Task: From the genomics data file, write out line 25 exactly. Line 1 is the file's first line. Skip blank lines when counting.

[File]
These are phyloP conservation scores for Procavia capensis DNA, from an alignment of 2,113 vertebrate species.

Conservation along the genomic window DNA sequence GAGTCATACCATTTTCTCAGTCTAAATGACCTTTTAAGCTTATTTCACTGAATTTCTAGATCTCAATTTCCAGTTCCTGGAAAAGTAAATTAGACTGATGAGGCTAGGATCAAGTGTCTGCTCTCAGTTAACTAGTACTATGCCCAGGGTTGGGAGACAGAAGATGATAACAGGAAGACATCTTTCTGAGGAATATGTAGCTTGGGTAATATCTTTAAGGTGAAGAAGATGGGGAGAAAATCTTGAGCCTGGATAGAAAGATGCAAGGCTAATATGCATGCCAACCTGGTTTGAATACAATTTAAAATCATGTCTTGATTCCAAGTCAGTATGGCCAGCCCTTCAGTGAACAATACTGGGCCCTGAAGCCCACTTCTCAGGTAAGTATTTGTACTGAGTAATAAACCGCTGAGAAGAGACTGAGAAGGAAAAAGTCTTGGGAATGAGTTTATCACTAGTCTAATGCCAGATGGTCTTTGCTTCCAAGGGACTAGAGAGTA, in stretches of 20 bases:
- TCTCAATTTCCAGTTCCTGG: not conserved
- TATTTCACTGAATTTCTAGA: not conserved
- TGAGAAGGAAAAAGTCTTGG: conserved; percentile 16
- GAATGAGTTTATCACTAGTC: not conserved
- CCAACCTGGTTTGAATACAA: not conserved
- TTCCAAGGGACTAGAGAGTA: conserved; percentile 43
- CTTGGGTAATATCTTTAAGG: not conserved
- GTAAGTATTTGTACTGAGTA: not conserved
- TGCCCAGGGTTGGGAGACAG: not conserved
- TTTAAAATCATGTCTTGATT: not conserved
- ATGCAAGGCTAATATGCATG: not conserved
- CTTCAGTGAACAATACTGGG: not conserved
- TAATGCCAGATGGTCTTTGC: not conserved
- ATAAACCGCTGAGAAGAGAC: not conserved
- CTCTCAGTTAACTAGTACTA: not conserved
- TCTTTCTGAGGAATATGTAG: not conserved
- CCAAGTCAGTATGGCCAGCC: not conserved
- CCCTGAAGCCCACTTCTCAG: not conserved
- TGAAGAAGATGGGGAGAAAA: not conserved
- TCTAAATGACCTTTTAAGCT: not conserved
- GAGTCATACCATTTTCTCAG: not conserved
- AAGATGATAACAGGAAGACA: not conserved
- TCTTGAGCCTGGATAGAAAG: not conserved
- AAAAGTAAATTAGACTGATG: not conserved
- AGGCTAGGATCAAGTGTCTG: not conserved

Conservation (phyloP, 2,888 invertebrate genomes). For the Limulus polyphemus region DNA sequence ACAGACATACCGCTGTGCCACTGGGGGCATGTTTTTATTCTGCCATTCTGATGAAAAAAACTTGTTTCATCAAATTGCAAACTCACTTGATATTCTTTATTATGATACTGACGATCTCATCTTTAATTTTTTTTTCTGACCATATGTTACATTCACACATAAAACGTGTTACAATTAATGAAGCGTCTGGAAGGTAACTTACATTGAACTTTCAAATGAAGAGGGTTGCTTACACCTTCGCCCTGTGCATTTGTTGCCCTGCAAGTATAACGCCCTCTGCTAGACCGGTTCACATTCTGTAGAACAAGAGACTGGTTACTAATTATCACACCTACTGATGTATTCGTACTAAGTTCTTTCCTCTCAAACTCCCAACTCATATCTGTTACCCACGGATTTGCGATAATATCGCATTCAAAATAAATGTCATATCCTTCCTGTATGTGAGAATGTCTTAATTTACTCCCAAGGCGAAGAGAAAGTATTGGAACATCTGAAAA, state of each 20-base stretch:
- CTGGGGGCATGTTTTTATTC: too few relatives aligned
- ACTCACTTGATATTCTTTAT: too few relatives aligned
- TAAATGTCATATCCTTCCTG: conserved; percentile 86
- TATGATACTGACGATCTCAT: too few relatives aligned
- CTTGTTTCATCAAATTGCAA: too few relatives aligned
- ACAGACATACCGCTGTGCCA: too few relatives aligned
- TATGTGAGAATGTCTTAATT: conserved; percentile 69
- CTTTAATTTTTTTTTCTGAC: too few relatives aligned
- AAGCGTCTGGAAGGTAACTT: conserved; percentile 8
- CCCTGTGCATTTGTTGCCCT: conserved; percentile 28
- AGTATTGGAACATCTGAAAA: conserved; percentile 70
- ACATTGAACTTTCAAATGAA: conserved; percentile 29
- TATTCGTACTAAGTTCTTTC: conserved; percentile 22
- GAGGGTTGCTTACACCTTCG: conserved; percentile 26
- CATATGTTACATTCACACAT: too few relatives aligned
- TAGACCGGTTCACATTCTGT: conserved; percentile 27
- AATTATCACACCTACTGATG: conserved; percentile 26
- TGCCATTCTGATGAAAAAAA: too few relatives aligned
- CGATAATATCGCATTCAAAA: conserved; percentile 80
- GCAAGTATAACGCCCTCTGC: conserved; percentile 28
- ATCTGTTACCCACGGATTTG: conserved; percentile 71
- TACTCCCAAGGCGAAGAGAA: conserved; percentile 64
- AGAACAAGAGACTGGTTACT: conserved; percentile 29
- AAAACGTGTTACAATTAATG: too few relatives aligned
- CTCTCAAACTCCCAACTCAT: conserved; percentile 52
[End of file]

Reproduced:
- TCTTGAGCCTGGATAGAAAG: not conserved